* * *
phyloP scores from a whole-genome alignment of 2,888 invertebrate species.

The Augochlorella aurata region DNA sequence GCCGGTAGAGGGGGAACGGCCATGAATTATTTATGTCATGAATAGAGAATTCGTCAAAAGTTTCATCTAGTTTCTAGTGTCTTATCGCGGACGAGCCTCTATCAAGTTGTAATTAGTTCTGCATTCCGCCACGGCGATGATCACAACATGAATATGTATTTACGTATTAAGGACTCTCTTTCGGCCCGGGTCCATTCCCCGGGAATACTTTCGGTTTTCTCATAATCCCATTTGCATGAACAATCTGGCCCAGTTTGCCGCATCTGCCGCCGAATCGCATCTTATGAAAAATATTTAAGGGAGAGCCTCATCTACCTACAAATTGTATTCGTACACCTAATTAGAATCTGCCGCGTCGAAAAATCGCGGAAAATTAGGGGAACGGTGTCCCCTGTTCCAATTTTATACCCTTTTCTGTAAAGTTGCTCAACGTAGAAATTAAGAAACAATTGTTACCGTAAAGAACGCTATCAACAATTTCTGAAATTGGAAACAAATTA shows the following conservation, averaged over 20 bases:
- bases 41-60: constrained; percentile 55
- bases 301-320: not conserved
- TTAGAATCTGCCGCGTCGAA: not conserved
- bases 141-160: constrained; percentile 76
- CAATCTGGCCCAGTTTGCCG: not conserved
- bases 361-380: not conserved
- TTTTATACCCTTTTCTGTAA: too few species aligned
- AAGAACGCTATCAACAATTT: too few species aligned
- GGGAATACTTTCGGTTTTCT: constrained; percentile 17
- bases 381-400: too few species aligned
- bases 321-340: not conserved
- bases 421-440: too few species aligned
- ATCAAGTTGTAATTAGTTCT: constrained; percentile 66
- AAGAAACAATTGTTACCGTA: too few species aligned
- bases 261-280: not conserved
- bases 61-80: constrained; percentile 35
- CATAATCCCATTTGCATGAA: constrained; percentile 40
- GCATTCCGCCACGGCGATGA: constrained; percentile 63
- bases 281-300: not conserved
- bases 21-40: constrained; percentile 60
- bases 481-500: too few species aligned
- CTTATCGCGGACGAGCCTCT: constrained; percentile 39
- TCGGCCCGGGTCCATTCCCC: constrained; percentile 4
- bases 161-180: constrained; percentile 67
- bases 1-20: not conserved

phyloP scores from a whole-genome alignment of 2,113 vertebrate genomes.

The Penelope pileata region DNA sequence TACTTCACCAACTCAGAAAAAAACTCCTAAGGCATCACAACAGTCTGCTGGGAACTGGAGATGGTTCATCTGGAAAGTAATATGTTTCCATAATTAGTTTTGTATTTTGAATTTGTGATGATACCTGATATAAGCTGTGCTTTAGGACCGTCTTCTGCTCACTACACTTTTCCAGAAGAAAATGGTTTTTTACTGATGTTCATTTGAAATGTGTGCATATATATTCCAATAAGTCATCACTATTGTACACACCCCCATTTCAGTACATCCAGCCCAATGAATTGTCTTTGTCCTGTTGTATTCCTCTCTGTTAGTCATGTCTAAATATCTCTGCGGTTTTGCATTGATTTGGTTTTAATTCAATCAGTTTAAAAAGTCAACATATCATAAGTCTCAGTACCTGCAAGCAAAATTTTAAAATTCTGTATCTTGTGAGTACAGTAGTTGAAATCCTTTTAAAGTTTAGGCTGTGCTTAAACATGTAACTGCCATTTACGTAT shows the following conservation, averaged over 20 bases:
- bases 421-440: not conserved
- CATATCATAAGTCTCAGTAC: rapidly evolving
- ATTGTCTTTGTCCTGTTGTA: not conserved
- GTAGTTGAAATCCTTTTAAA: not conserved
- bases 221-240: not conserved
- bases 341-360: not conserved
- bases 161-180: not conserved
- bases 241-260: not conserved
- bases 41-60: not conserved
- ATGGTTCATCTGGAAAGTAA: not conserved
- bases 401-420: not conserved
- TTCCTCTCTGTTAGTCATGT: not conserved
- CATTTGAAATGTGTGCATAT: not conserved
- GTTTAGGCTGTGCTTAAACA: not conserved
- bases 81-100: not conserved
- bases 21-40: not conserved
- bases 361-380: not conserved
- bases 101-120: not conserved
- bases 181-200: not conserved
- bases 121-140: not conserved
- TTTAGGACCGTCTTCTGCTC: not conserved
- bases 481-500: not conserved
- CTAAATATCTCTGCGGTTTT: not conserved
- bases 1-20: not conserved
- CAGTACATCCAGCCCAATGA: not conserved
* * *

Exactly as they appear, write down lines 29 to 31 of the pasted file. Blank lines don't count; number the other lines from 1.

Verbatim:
The Penelope pileata region DNA sequence TACTTCACCAACTCAGAAAAAAACTCCTAAGGCATCACAACAGTCTGCTGGGAACTGGAGATGGTTCATCTGGAAAGTAATATGTTTCCATAATTAGTTTTGTATTTTGAATTTGTGATGATACCTGATATAAGCTGTGCTTTAGGACCGTCTTCTGCTCACTACACTTTTCCAGAAGAAAATGGTTTTTTACTGATGTTCATTTGAAATGTGTGCATATATATTCCAATAAGTCATCACTATTGTACACACCCCCATTTCAGTACATCCAGCCCAATGAATTGTCTTTGTCCTGTTGTATTCCTCTCTGTTAGTCATGTCTAAATATCTCTGCGGTTTTGCATTGATTTGGTTTTAATTCAATCAGTTTAAAAAGTCAACATATCATAAGTCTCAGTACCTGCAAGCAAAATTTTAAAATTCTGTATCTTGTGAGTACAGTAGTTGAAATCCTTTTAAAGTTTAGGCTGTGCTTAAACATGTAACTGCCATTTACGTAT shows the following conservation, averaged over 20 bases:
- bases 421-440: not conserved
- CATATCATAAGTCTCAGTAC: rapidly evolving